"This is dangerous at a time when there is increasingly no such thing as a high-wage, middle-skilled job — the thing that sustained the middle class in the last generation. Now there is only a high-wage, high-skilled job. Every middle-class job today is being pulled up, out or down faster than ever. That is, it either requires more skill or can be done by more people around the world or is being buried — made obsolete — faster than ever. Which is why the goal of education today, argues [Harvard education specialist Tony] Wagner, should not be to make every child 'college ready' but 'innovation ready' — ready to add value to whatever they do."
This was marvelous advice for that one tenth of a percent of American youth capable of heeding this "wisdom," particularly given that only some 50% of new businesses in America survive five years (see: http://boss.blogs.nytimes.com/2009/07/15/failure-is-a-constant-in-entrepreneurship/). These are not great odds for "innovators" seeking to strike out on their own and implement new ideas.
But not to worry, Friedman is back with more great job hunting hints in his latest Times opinion piece entitled
"How to Get a Job" (http://www.nytimes.com/2013/05/29/opinion/friedman-how-to-get-a-job.html?_r=0). Tom Terrific now tells us:
"Underneath the huge drop in demand that drove unemployment up to 9 percent during the recession, there’s been an important shift in the education-to-work model in America. Anyone who’s been looking for a job knows what I mean. It is best summed up by the mantra from the Harvard education expert Tony Wagner that the world doesn’t care anymore what you know; all it cares 'is what you can do with what you know.' And since jobs are evolving so quickly, with so many new tools, a bachelor’s degree is no longer considered an adequate proxy by employers for your ability to do a particular job — and, therefore, be hired. So, more employers are designing their own tests to measure applicants’ skills. And they increasingly don’t care how those skills were acquired: home schooling, an online university, a massive open online course, or Yale. They just want to know one thing: Can you add value?"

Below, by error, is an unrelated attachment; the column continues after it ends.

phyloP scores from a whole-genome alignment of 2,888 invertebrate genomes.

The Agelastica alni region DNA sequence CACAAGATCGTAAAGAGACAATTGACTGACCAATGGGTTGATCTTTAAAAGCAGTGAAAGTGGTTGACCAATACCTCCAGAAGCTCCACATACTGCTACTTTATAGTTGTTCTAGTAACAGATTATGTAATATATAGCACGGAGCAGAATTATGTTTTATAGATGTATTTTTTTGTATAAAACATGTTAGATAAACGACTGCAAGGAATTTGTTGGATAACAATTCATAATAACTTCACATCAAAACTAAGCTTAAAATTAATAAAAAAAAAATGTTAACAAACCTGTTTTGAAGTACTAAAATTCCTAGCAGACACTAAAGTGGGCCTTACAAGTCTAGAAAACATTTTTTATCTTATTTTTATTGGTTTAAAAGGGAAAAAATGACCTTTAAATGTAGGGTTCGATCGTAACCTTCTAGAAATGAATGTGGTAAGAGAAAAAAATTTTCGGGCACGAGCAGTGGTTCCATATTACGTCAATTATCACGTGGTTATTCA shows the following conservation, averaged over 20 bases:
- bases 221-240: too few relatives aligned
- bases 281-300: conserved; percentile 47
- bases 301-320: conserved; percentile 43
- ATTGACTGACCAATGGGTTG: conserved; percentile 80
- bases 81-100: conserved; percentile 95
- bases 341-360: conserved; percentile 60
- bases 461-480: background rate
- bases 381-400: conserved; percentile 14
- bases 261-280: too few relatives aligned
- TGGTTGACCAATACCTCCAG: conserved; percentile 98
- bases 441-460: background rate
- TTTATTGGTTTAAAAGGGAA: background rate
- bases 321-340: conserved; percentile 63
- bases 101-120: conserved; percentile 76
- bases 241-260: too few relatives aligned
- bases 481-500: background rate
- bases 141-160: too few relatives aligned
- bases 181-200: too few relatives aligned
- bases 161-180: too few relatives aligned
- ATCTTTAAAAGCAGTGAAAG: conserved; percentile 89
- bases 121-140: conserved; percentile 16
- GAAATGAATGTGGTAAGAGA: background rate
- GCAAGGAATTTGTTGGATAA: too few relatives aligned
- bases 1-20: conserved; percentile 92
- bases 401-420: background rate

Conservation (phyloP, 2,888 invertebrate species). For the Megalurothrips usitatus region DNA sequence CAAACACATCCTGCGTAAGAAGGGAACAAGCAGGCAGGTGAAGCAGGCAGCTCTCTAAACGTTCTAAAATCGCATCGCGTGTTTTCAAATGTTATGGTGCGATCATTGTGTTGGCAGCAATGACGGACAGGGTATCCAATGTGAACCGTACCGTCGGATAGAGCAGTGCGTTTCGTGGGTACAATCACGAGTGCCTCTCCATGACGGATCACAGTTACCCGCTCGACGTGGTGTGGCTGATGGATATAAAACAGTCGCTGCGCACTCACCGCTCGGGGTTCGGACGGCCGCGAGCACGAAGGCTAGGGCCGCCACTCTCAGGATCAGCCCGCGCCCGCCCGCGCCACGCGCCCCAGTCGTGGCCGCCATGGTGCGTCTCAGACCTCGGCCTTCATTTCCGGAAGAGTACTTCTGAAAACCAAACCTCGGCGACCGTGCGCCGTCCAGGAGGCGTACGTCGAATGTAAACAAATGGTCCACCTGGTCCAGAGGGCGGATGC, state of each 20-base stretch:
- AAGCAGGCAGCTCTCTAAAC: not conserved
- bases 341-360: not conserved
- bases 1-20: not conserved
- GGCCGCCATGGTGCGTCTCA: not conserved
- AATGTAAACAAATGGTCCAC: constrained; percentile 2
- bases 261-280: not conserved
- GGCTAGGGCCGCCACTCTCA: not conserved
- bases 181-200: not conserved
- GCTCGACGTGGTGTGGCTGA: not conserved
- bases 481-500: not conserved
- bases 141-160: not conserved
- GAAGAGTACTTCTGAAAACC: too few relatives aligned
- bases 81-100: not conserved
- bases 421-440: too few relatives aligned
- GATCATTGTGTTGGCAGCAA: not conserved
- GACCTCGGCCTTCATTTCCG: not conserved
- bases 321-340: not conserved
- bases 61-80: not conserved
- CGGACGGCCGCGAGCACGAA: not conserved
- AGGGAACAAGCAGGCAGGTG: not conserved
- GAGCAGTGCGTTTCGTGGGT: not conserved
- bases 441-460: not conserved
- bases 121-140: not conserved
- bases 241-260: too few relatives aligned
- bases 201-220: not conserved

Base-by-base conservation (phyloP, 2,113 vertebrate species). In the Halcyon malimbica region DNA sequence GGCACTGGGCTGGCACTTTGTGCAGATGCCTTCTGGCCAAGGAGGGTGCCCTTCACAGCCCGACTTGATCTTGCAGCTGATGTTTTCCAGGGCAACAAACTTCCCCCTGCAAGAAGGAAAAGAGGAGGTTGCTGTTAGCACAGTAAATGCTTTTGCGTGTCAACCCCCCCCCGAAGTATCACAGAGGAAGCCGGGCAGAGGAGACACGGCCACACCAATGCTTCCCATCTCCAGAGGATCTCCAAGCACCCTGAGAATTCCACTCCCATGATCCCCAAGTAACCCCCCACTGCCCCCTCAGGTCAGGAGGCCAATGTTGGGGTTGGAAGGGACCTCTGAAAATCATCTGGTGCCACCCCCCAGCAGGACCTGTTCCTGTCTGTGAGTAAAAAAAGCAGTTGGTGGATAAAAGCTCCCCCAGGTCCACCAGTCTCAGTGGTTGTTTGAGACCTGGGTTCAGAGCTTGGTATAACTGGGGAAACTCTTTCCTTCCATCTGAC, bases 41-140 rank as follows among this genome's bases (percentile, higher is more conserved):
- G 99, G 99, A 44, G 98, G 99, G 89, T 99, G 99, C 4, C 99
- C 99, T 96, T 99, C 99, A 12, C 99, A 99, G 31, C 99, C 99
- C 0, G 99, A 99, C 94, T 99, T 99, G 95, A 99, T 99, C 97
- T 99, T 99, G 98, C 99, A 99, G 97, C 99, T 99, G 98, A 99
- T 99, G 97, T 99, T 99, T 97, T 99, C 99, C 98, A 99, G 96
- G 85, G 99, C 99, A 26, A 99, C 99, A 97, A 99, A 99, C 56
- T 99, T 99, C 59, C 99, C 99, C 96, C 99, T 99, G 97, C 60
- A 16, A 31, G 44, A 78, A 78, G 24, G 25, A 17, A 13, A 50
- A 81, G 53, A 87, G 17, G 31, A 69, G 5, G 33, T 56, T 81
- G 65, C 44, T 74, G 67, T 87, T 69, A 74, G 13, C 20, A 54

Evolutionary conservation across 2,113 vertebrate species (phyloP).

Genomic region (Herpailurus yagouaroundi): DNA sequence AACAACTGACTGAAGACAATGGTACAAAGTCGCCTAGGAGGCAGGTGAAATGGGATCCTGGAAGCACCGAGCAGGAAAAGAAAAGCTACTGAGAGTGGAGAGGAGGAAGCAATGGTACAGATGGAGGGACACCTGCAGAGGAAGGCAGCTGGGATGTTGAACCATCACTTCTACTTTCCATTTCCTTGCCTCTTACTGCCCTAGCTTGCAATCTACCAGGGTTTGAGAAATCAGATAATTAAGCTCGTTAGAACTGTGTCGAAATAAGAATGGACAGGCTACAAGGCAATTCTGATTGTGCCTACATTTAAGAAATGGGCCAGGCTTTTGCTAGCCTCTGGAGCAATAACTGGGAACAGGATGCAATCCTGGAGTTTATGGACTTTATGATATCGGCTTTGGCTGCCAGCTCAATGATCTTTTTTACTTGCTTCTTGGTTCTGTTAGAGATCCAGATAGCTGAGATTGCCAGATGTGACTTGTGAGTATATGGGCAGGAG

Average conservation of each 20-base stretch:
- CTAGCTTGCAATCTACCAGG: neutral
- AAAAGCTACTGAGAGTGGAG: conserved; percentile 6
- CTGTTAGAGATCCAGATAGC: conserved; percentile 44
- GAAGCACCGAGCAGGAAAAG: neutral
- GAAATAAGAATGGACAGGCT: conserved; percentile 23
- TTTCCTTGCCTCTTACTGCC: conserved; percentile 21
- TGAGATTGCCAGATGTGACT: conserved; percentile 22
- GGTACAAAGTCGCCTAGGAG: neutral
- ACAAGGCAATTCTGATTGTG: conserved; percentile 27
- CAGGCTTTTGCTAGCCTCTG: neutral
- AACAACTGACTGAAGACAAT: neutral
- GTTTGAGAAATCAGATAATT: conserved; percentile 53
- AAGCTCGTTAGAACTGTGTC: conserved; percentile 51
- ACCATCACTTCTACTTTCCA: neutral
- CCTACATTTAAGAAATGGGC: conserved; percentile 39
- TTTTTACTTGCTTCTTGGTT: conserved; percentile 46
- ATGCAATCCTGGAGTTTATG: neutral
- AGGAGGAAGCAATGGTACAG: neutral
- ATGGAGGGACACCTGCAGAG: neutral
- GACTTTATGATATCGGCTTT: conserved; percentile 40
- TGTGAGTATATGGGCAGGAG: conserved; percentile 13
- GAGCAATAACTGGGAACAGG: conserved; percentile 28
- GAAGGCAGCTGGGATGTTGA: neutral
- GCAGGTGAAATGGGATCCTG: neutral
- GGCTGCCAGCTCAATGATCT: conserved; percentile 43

Can you smile? Are you empathetic? Are you ethical? Do you work hard? Who cares! Tom would have us know that in today's brave new world, it's all a matter of whether you can add value.
Well, the vast majority of people can't "add value," except to the extent that communication skills and integrity can be deemed as such. Me? I'm hooked on integrity, but heck, I'm a 21st Century dinosaur.
You're lacking in communication skills and integrity and are given to narcissism? Well, not to worry. Find the right team to coach you opposite a teleprompter, and a wonderful job in the Oval Office might just be waiting for you (see: http://jgcaesarea.blogspot.co.il/2013/05/maureen-dowd-president-of-scandinavia.html).